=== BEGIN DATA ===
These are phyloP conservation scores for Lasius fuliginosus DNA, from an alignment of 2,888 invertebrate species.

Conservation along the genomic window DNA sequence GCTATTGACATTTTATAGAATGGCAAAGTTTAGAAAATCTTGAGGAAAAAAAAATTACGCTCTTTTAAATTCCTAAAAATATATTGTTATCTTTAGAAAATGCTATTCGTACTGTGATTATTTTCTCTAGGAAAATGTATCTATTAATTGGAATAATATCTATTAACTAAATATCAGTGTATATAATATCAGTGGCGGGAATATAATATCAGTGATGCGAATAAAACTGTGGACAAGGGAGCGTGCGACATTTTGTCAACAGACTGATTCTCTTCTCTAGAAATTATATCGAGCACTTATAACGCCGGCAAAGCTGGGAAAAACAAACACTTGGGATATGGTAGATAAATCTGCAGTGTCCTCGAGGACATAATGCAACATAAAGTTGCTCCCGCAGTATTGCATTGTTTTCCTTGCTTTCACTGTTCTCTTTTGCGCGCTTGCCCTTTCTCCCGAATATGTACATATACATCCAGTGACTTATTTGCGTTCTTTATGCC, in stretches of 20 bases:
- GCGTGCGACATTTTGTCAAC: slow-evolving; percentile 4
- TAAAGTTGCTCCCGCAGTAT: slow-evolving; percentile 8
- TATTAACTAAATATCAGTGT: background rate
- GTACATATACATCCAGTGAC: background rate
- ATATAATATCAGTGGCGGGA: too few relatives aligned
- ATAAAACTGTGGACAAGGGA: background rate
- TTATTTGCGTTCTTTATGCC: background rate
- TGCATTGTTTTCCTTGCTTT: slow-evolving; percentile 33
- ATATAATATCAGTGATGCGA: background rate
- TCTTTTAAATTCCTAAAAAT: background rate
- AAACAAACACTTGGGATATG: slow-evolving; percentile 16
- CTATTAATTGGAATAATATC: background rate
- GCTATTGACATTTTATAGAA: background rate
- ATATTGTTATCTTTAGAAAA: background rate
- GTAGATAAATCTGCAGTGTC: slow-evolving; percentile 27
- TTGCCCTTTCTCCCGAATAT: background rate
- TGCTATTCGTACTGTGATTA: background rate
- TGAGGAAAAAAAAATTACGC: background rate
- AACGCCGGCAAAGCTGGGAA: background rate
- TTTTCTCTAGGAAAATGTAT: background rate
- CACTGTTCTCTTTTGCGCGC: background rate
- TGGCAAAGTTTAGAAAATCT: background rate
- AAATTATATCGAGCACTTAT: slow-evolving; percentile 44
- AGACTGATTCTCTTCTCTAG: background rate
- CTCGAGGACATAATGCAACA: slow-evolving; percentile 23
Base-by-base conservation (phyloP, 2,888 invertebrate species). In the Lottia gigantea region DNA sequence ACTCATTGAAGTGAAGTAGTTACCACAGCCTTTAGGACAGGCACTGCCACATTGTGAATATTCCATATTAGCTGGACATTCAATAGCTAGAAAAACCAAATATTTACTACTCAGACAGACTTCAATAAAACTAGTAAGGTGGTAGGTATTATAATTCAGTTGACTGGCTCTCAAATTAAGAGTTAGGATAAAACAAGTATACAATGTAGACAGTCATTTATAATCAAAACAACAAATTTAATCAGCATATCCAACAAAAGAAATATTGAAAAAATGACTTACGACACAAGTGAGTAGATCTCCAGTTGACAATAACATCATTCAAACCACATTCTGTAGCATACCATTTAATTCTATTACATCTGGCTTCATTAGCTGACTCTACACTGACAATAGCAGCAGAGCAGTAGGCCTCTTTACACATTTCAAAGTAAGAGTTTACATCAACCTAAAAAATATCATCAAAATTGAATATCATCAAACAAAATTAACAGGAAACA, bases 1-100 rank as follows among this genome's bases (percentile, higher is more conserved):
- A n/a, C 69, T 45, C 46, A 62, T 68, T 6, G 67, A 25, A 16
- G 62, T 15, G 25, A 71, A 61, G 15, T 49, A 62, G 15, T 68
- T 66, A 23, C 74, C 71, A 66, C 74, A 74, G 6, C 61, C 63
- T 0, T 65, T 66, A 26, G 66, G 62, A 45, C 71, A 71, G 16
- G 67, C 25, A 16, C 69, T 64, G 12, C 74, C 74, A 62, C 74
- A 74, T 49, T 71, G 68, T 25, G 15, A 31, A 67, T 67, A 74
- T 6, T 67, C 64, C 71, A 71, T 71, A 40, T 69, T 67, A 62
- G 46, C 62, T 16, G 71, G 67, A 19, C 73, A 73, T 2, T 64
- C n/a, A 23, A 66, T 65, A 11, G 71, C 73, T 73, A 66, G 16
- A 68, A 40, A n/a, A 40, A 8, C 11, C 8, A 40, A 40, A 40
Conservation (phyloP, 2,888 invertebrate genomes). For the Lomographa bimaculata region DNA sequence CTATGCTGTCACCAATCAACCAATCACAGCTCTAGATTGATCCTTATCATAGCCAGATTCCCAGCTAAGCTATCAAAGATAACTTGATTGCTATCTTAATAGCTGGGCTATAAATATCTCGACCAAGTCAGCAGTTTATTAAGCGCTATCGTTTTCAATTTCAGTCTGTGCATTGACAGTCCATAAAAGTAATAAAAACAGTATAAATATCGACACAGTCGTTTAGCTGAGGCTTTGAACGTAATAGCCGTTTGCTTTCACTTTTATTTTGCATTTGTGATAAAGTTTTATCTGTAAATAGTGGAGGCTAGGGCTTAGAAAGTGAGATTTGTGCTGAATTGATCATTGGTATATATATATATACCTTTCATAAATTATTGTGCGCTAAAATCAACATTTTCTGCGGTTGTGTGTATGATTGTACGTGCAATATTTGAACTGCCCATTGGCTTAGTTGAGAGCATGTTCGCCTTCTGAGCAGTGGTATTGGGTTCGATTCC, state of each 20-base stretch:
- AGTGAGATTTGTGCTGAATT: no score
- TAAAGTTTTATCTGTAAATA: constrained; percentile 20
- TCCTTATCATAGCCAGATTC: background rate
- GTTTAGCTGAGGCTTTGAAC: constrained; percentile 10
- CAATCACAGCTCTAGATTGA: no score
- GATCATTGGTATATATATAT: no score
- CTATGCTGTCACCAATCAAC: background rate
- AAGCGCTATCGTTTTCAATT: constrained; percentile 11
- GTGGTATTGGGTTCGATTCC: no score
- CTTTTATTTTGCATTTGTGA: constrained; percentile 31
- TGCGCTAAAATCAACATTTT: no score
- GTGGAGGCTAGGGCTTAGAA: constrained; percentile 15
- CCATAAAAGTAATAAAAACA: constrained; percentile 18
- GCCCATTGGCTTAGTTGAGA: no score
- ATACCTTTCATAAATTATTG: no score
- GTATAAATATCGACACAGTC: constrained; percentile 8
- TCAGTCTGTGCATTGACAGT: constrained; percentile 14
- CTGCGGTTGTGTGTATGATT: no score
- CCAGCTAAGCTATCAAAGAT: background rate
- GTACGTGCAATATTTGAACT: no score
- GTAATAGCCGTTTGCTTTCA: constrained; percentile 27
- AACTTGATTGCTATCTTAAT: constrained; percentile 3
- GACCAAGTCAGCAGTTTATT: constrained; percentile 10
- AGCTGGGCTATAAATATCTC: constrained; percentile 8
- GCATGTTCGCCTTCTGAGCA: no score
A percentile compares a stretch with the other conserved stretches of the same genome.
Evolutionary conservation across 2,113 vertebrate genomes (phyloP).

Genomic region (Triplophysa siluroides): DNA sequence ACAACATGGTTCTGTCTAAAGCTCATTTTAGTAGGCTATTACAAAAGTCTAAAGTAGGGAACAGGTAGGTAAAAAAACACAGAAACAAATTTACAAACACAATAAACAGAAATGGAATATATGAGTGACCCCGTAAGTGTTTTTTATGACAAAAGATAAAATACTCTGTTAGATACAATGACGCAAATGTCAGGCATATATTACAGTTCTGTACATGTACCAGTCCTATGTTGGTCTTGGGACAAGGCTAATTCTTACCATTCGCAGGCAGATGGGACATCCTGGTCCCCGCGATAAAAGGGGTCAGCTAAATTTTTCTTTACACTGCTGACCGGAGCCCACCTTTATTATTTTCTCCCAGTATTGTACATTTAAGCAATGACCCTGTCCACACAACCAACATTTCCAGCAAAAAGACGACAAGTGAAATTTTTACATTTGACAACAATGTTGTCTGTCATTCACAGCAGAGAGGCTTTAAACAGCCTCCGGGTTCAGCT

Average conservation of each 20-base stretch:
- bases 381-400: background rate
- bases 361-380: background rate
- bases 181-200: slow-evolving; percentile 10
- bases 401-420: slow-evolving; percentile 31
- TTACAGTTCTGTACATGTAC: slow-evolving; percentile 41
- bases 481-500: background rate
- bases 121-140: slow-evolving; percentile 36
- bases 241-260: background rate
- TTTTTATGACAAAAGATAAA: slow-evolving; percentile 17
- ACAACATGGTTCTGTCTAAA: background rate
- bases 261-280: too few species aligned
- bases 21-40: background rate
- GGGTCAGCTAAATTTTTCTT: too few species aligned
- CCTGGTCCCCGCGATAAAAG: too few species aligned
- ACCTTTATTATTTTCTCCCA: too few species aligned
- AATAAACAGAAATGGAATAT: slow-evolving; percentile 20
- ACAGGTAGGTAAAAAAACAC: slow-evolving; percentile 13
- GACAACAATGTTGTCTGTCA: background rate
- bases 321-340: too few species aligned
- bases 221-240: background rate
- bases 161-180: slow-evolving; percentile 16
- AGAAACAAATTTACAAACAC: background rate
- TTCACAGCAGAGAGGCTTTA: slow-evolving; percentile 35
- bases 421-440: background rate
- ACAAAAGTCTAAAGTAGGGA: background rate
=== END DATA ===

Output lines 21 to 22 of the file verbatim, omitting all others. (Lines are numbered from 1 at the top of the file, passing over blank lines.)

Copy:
- AACGCCGGCAAAGCTGGGAA: background rate
- TTTTCTCTAGGAAAATGTAT: background rate